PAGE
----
Chalk is a sedimentary rock which formed on an ancient seabed around 75 million years ago in the Cretaceous Period. It is mainly composed of the accumulated fossilised remains of micro-organisms known as coccolithophores. These are a type of phytoplankton which secrete a calcium-rich protective shell made up of around 30 separate connected plates known as coccoliths, each of which is a mere 3 one-thousands of a millimetre in diameter. Pretty small for sure! Incalculable numbers of these minuscule shells rained down onto the seabed and were subsequently compressed, compacted and cemented together over millions of years to form the distinctive white coloured rock, the name for which derives from the Latin word ‘creta’ meaning simply ‘chalk’.
The famous White Cliffs of Dover in England are composed of it. This rock once covered most of the island of Ireland but, through the combined processes of weathering and erosion over millions of years, has been stripped away. Mainly only surviving in Co. Antrim, where it is covered by a protective layer of basalt, it is visible as a thick white band along the coast. Flint occurs as irregularly shaped nodules in the chalk and, fracturing into flakes when struck with a hammerstone, was an ideal material from which prehistoric people fashioned everyday tools and weapons. It is a type of quartz
The only sizable exposed in-situ source for flint in Ireland is in Co. Antrim. However, during the last Ice Age an extensive ice sheet filled the Irish Sea basin and, as it moved southward, bulldozed the sediments and underlying rock layers on the seabed. This material was later deposited by the melting ice as boulder clay on land, since which time large quantities of flint nodules have been eroded out and are now incorporated in the shingle on beaches along our eastern seaboard. The same boulder clay contains marine shells, including oyster (Ostrea edulis), which are certainly tens of thousands of years old. The art of flaking flint is known as ‘knapping’ and the resultant flakes were retouched by craftsmen who produced a range of items including knife blades, scrapers and projectile points. The consummate skill of one of our Neolithic forebears is readily apparent from this arrowhead which dates to sometime around 5,000 years ago.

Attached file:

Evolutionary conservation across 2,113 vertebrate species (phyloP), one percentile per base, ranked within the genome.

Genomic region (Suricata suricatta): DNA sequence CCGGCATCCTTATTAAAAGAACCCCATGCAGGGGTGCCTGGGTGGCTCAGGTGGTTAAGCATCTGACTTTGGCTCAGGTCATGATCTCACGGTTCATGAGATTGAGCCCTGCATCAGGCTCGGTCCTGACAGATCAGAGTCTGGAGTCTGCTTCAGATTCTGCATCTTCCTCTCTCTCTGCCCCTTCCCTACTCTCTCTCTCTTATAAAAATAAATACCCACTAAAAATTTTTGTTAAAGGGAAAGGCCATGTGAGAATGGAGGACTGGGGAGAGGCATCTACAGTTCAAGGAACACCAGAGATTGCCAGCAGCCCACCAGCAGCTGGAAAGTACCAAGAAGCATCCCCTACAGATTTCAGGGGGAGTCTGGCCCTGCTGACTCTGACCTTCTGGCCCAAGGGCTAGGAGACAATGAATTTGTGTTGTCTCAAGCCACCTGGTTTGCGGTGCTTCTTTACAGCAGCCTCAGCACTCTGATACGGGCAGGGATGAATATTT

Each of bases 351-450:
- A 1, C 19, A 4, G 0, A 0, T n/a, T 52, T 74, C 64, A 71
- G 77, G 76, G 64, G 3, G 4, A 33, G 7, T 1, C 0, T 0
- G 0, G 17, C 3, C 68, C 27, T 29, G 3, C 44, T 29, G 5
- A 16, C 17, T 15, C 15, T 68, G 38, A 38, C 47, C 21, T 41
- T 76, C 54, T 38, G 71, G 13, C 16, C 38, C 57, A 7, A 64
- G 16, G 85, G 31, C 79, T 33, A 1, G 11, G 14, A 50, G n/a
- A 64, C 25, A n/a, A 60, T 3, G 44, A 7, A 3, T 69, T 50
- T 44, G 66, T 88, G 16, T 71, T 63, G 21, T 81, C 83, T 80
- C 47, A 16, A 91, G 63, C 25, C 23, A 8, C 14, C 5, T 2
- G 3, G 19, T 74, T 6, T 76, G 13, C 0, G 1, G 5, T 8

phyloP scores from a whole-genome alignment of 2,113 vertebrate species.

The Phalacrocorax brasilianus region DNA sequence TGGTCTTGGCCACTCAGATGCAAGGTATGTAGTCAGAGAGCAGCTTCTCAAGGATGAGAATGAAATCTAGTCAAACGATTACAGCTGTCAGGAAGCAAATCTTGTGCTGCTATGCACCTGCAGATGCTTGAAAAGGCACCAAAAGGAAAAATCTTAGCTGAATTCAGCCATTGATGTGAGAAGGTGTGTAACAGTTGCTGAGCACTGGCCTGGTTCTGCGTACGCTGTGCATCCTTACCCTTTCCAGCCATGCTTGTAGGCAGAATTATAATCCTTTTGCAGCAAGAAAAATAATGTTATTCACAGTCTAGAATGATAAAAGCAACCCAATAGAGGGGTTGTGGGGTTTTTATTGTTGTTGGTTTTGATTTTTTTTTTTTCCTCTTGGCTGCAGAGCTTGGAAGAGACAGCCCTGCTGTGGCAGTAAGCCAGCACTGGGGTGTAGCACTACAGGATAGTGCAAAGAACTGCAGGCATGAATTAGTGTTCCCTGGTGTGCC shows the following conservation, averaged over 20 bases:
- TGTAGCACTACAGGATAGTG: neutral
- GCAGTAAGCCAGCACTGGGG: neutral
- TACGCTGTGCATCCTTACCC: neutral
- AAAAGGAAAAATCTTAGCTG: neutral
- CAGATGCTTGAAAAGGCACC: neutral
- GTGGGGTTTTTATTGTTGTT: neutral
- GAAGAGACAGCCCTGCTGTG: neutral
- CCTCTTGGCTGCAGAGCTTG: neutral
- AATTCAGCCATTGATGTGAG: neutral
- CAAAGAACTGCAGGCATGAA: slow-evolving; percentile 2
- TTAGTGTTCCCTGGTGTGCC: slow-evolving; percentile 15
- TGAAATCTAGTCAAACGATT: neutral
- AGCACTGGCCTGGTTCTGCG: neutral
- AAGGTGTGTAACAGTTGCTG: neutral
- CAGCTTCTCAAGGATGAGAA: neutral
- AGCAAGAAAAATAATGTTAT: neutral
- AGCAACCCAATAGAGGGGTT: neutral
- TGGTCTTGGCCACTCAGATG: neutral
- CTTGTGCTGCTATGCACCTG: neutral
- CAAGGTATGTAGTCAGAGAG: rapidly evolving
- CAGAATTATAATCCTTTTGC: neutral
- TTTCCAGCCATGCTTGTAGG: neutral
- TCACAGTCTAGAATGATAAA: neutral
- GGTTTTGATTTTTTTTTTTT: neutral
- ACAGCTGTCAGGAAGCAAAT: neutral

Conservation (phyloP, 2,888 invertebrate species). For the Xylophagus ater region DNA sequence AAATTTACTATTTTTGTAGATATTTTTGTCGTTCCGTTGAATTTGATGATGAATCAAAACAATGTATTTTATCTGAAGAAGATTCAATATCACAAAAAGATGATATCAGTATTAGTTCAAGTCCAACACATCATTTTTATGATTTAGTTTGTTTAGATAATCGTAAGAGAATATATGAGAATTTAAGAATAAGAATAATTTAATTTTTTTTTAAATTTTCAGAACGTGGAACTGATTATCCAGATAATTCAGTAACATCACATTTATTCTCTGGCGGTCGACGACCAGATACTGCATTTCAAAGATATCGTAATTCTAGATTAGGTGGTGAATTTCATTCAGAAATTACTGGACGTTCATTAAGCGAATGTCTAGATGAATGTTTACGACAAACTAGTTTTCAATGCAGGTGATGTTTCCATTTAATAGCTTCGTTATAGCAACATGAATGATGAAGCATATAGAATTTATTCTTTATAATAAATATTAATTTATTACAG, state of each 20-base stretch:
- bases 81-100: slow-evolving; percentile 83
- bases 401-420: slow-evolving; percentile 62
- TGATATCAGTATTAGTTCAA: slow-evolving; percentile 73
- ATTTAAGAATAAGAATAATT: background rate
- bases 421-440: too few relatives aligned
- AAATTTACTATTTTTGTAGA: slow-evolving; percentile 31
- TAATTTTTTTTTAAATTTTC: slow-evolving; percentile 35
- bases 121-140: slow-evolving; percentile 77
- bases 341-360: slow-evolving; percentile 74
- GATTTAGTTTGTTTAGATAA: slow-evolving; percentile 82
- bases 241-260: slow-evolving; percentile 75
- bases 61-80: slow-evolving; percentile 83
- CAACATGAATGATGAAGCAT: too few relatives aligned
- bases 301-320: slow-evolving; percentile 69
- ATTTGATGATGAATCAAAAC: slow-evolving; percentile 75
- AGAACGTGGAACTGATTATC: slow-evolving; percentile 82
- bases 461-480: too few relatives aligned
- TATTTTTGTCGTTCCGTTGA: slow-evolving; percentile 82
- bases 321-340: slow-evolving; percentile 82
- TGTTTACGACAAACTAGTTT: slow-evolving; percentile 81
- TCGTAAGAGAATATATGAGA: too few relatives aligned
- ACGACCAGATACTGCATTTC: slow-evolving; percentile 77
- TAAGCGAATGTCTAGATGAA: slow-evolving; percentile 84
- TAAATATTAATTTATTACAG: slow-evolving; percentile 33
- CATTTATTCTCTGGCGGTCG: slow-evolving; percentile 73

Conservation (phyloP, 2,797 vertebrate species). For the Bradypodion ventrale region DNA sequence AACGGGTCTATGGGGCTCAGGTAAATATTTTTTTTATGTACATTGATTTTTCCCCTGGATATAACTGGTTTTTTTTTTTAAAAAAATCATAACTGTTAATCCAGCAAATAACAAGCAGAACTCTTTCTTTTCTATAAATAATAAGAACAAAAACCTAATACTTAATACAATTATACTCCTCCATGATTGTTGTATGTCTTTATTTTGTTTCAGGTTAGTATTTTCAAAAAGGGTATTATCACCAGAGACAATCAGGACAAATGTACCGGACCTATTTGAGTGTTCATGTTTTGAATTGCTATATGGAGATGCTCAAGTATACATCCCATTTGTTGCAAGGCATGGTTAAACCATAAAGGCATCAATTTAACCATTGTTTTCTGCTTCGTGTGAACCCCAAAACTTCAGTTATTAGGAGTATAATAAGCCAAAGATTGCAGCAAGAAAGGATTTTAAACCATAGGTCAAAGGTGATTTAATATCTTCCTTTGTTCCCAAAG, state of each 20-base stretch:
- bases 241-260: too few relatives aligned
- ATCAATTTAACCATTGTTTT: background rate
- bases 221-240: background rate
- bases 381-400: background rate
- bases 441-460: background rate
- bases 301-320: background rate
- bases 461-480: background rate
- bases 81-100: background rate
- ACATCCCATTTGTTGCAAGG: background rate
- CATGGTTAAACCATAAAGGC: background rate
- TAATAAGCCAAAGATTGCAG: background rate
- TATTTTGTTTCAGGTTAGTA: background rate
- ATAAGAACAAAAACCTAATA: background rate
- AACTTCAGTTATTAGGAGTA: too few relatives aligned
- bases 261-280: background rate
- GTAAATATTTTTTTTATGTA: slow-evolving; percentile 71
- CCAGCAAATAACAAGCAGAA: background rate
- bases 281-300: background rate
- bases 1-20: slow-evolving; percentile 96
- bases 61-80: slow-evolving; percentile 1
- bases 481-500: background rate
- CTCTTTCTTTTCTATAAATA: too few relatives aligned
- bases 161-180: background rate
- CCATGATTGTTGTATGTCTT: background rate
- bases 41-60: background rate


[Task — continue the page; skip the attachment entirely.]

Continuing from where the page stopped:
The earliest evidence to date for the use of flint in Ireland comes in the guise of cut marks on the front surface of a brown bear’s kneecap which has been dated to 10,500 BC. Inflicted by a flint blade when the carcass of the bear was being butchered, the marks were originally noted in 1903 by the team who excavated the ancient deposits in a cave near Ennis, Co. Clare. It was found along with thousands of other animal bone fragments. This makes the butchered kneecap the earliest definitive evidence for the presence of humans in Ireland, the only other explanation being that it belonged to a self-butchering bear!
Chert is almost chemically identical to flint and was also used as raw material for making tools and weapons in our prehistoric past. Mesolithic hunter-gathers established a temporary camp on the shores of what was a shallow inland lake 8,500 years ago. The site is today known as Lough Boora, in Co. Offaly. Here they made tiny flakes or microliths from locally available chert. Only a few centimetres long, a number of these would have been mounted together as part of a composite implement, perhaps a spear or such like, used for fishing, hunting and fowling. Chert is found in Carboniferous limestone, Ireland’s commonest rock, in the form of thin bands and nodules.
Obsidian is a black volcanic glass which, just like flint, fractures when struck. Its flakes were worked into razor-sharp tools and weapons. An important source is centred on Lipari in the Aeolian Islands north of Sicily. Recent archaeological research has established that the volcanic glass from this island was traded widely in prehistoric times.